Witchcraft in History and Popculture

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I’ll Put a Spell on You…or Maybe Not
Do me a favor; tell me what you think of when you hear the words: Magic, witchcraft, witches or witchcraze. You may have many thoughts running through their mind. Maybe you instantly think of Harry Potter and the magical world, maybe you’re more of a Disney fan and think of the witches of Disney, like: Ursula, Maleficent or The Evil Witch in snow white. Some people may even think of things like the witch seen in Shakespeare’s Macbeth, Hocus Pocus, or Sabrina the Teenage Witch. Regardless of what you are currently thinking about I can tell you that in most cases you are completely wrong as to the accuracy of what has happened historically in history. My good friend Marriam Webster defines the word witch as follows: 1: one that is credited with usually malignant supernatural powers; especially: a woman practicing usually black witchcraft often with the aid of a devil or familiar : sorceress — compare warlock 2: an ugly old woman: see Hag 3: a charming or alluring girl or woman 4: a practitioner of Wicca 5: witch of agnesi (Webster). You would think at least the dictionary would get it right, ERRNNT, wrong again. What I’m getting at here is that people culture and even the dictionary has inadequately formed beliefs on the world and history of witchcraft. Dr. Damico, Elaine G. Breslaw and a couple other sources have made me nearly a professional on the topic of witches, witchcraft and magic. There are some ways that pop culture has portrayed witchcraft correctly and those will be explored throughout the paper as well as the defining moments in the history of witchcraft.

“Double Double toil and trouble fire burn and cauldron bubble. Eye of Newt and toe of frog, wool of bat and tongue of dog. By the pricking of my thumbs something wicked this way comes” (Shakespeare). These simple words put together were some of the first inadequacies of witchcraft, written by William Shakespeare, instilling the idea that witchcraft has to be practiced by the chanting of spells and sacrificing animals and body parts to make magic happen. Never once has any historical document talked of anything like that happening in the events of witchcraze, especially in Salem, Massachusetts. The Crucible, which is intended to be a direct portrayal of the events that took place in 1692 in Salem, begins the movie with a ritual that wasn’t true and historically never happened. What actually happened in Salem is very different than the rituals that pop culture depicts. Charles Upham described the events that the girls would hide under objects in the home, creep into holes in the ground, make wild and antic gestures that were inaudible and incoherent (Upham). Nothing in any type of pop culture makes the afflicted seem to act that way. The girls were said to have writhed and seized with spasms, uttering loud and piercing outcries (Upham). The only type of pop culture that really proved witchcraft to be that way would definitely be Harry Potter. One of the cruciate curses, the worst type of dark magic, gave the wizard or witch casting the spell the ability to afflict the body of whom the spell is cast in ways that were contorted and incontrollable pain. Harry Potter got witchcraft almost write in the same sense that some African tribes believe in witchcraft (Evans-Pitchard). In Harry Potter, unless you exhibit exquisite traits you can only be taught witchcraft if it is inherited by your mother or father. Its believed in some cultures in Africa was to be that witchcraft was inherited, just like Harry Potter, if your mother was a witch you had the genes to become a witch as well (Parrinder 145).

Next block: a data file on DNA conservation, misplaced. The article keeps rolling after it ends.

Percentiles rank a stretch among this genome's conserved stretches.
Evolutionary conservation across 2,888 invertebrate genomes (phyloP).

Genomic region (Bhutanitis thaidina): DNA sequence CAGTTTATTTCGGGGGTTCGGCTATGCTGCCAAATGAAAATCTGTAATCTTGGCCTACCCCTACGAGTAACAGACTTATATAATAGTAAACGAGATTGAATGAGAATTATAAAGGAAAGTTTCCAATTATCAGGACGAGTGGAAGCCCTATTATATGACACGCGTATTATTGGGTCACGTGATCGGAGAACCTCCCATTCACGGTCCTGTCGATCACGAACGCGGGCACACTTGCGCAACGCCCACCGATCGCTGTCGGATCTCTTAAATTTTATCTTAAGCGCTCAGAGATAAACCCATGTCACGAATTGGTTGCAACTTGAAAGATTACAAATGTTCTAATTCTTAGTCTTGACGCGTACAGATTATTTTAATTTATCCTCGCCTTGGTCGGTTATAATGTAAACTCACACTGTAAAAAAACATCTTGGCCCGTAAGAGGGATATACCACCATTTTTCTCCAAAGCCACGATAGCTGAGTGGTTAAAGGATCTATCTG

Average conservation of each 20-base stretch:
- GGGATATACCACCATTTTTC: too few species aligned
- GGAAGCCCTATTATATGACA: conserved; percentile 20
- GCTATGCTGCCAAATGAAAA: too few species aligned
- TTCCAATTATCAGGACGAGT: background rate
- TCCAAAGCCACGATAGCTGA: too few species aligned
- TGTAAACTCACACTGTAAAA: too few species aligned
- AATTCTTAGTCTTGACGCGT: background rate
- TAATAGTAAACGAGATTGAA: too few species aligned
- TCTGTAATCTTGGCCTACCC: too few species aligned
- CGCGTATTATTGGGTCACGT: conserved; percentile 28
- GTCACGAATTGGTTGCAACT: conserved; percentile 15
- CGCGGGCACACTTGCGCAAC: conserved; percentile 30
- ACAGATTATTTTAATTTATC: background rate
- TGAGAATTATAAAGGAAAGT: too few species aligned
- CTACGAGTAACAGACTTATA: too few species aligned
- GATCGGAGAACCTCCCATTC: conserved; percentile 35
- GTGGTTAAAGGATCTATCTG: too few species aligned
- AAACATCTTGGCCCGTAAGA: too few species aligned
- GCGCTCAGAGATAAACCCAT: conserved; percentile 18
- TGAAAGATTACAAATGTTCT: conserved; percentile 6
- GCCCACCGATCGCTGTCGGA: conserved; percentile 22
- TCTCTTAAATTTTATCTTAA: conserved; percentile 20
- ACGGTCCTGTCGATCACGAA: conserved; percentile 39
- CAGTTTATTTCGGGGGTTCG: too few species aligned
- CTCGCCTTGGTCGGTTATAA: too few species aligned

Another ritual that is frequently portrayed by pop culture and Hollywood is the act of flying or transportation. When Tituba was being examined by John Hawthorne, Tituba made a brave confession that she was practicing witchcraft, after admitting Hawthorne began interrogating Tituba (Cheever. He [Hawthorne] asked Tituba how she went...
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